Thursday, August 23, 2012

HOA Fight Against Dues-Stiffing, Deadbeat Banksters Continues As Lenders Increasingly Find Themselves On Defensive In Foreclosure Actions

In Broward County, Florida, the South Florida Sun Sentinel reports:

  • South Florida homeowner associations are foreclosing on some of the nation's largest banks, accusing the lenders of failing to pay thousands of dollars in maintenance fees on repossessed properties.

    The foreclosure filings are a growing trend as associations become more aggressive in going after delinquent fees that have crippled HOA budgets during the housing bust.

    Banks owe a portion of the past-due maintenance fees and the full amount from the date they take title to the property, attorneys said. If the lenders fall behind, they're subject to foreclosure just as an individual owner would be.

    In one Broward County case, Deutsche Bank didn't pay maintenance fees for nearly three years on a townhome it repossessed in September 2009 at the Southbridge development in Pembroke Pines, said Ben Solomon, a lawyer for the association.

    The Southbridge HOA filed for foreclosure against Deutsche Bank last year. The bank finally paid $25,553 in June — and only then because it had to convey clear title to another buyer, Solomon said.

    "They expect payment from their customers, but once they become our customers, they don't want to pay us," said Marc Lebron, treasurer of the Southbridge HOA. "It's ironic, isn't it?"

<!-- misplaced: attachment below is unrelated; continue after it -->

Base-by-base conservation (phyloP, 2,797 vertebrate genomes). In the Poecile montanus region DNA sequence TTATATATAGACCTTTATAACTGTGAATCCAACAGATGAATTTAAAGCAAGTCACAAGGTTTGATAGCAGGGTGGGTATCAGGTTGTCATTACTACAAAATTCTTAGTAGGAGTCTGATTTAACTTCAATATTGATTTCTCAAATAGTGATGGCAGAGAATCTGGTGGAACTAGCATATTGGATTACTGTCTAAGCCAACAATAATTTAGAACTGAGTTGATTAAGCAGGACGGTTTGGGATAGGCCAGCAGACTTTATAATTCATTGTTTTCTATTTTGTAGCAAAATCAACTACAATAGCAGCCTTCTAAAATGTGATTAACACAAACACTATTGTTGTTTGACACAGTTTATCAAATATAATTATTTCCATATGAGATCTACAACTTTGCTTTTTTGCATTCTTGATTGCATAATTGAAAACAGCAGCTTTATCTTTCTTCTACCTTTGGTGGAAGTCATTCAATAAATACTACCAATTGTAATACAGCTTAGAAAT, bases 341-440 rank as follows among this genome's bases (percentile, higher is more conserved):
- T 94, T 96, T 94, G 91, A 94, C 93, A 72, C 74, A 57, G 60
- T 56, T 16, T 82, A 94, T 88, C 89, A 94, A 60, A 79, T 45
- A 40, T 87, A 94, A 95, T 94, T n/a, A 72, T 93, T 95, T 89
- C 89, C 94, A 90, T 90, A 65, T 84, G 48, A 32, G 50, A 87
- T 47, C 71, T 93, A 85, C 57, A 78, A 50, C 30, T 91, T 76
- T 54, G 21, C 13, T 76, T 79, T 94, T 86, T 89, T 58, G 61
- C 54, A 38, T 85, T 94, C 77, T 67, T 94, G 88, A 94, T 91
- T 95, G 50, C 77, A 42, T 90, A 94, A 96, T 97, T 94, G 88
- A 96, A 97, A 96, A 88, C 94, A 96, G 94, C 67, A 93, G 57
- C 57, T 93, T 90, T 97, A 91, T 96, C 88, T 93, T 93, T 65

Solomon is representing dozens of other South Florida homeowner associations that have filed foreclosures against Deutsche Bank, JPMorgan Chase, Citibank and others. He expects more than 100 similar cases to be filed by the end of the year.
  • Solomon said lenders often remain delinquent while they market the home for sale to a third party. Once those deals are completed, the banks pay what's owed out of the proceeds of the sale rather than fulfill the legal requirement of paying each month. "Every association needs to pursue delinquent owners, banks or otherwise," he said.

    In another case, he said, JPMorgan Chase hasn't paid the Keys Gate Condominium Association in Miami-Dade County for more than two years after it foreclosed on a condominium there.

    Keys Gate filed for foreclosure against the bank, saying it owes nearly $20,000 in fees. JPMorgan failed to respond, and the association entered a default against the bank and is awaiting a judge's ruling, Solomon said.

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